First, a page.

I just stopped by Geva’s costume shop, as they are working on the final touches to the Clybourne Park costumes, designed by G.W. (Skip) Mercier. From the first day of rehearsals, when Skip presented the costume designs to the cast and our staff, I’ve been curious about how the shop was going to handle the pregnant characters in the play – both played by the same actress. Now, of course, we know that fashions have changed since the 1950’s, but I hadn’t really thought about how maternity fashion had changed over the years. Skip’s presentation, in which he shared the fact that in 1959 (the play’s first act), maternity clothes were designed to hide the pregnancy as much as possible, and in 2009 (the play’s second act), a lot of maternity clothing is actually designed to feature the pregnancy. (And, if you go back further, when women wore corsets, there was actually a maternity corset – can you imagine??!! And women wore maternity girdles until the 1970’s – yikes!) The internet is full of websites depicting this history- including this one, from the “What to Expect…” folks. Take a look at G.W. Mercier’s costume renderings from both periods – act one on the left, and act two on the right.
In act 1, Betsy’s clothing is right in line with maternity clothing of the era – but the character is only two weeks away from her due date, so it’s not really possible to “hide” the pregnancy, but her shape is certainly masked by the costume. Lindsey, on the other hand, in act 2, is a couple of months away from giving birth, and her clothing accentuates her pregnancy.
But how do you turn a young, fit actress (Jessica Kitchens) who is not pregnant, into a pregnant woman? You build her a pregnancy suit, of course! Or, in this case, two of them… First, draper Braden Lowen creates what is called a “bodice block,” using Jessica’s measurements. The block (pictured below, on the left) is an approximate paper pattern of her body, which allows the shop to create any piece of clothing they need, using her exact measurements. Then, they estimated the size and shape of a pregnant woman’s belly, depending on the stage of her pregnancy. Again, Braden created a pattern for each pregnancy belly, one 8.5 months, one 5 months.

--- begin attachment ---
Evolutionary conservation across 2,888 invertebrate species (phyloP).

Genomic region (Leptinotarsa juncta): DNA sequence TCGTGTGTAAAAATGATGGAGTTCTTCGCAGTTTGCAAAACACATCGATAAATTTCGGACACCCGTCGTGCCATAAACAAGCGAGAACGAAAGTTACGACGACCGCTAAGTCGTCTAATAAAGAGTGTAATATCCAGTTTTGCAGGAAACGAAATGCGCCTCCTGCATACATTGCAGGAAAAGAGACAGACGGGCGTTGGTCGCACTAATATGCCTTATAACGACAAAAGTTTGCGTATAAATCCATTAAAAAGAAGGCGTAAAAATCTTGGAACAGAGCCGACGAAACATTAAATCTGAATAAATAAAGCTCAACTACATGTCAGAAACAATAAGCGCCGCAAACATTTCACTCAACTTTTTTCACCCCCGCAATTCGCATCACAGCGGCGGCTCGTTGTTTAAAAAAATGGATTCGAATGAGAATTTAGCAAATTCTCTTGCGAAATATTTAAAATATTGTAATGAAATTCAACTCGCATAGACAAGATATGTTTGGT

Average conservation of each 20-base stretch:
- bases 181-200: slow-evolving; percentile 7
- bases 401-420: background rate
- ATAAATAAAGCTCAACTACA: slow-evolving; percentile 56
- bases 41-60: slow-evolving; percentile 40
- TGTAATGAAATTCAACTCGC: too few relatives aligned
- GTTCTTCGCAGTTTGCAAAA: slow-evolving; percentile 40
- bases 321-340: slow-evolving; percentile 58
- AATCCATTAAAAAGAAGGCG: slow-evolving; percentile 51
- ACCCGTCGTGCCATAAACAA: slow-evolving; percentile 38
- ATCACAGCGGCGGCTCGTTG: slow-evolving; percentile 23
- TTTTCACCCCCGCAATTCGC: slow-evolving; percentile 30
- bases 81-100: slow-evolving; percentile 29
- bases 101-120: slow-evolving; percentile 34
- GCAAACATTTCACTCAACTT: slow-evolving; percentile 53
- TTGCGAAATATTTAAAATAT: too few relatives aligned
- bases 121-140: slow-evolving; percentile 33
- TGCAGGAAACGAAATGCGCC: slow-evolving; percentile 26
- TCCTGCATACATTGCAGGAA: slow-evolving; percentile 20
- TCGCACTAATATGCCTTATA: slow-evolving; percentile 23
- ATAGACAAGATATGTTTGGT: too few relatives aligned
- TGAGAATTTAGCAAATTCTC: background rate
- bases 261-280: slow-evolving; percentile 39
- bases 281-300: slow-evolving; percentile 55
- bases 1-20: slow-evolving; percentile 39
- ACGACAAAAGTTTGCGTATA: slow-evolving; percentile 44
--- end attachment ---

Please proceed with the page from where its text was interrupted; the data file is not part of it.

The pregnancy suit is made out of a spandex, dyed by craftsperson Tom White to match Jessica’s skin tone. On the right, firsthand Katherine McCarthy laid out the pattern on the spandex and cuts the pattern, allowing for seams, etc. Stitcher Carol Unrue then sewed the fabric, and the shop then filled it with stuffing, batting, and plastic beads. The beads give the belly the appearance of weight, in the approximate placement of the baby, based on the stage of pregnancy. This is both for the look of the pregnancy, but also to aid the actress, so that she can feel the weight in the right places, which will feel much more realistic. (Notice how many tools, and people, this process takes?)
Finally, the actress puts on the pregnancy suit, and the costume can be fitted, as if she were actually pregnant. To the left, the completed pregancy suits. Below, images of Jessica Kitchens in a costume fitting, for both Betsy (act 1, on the left) and Lindsey (act 2, on the right).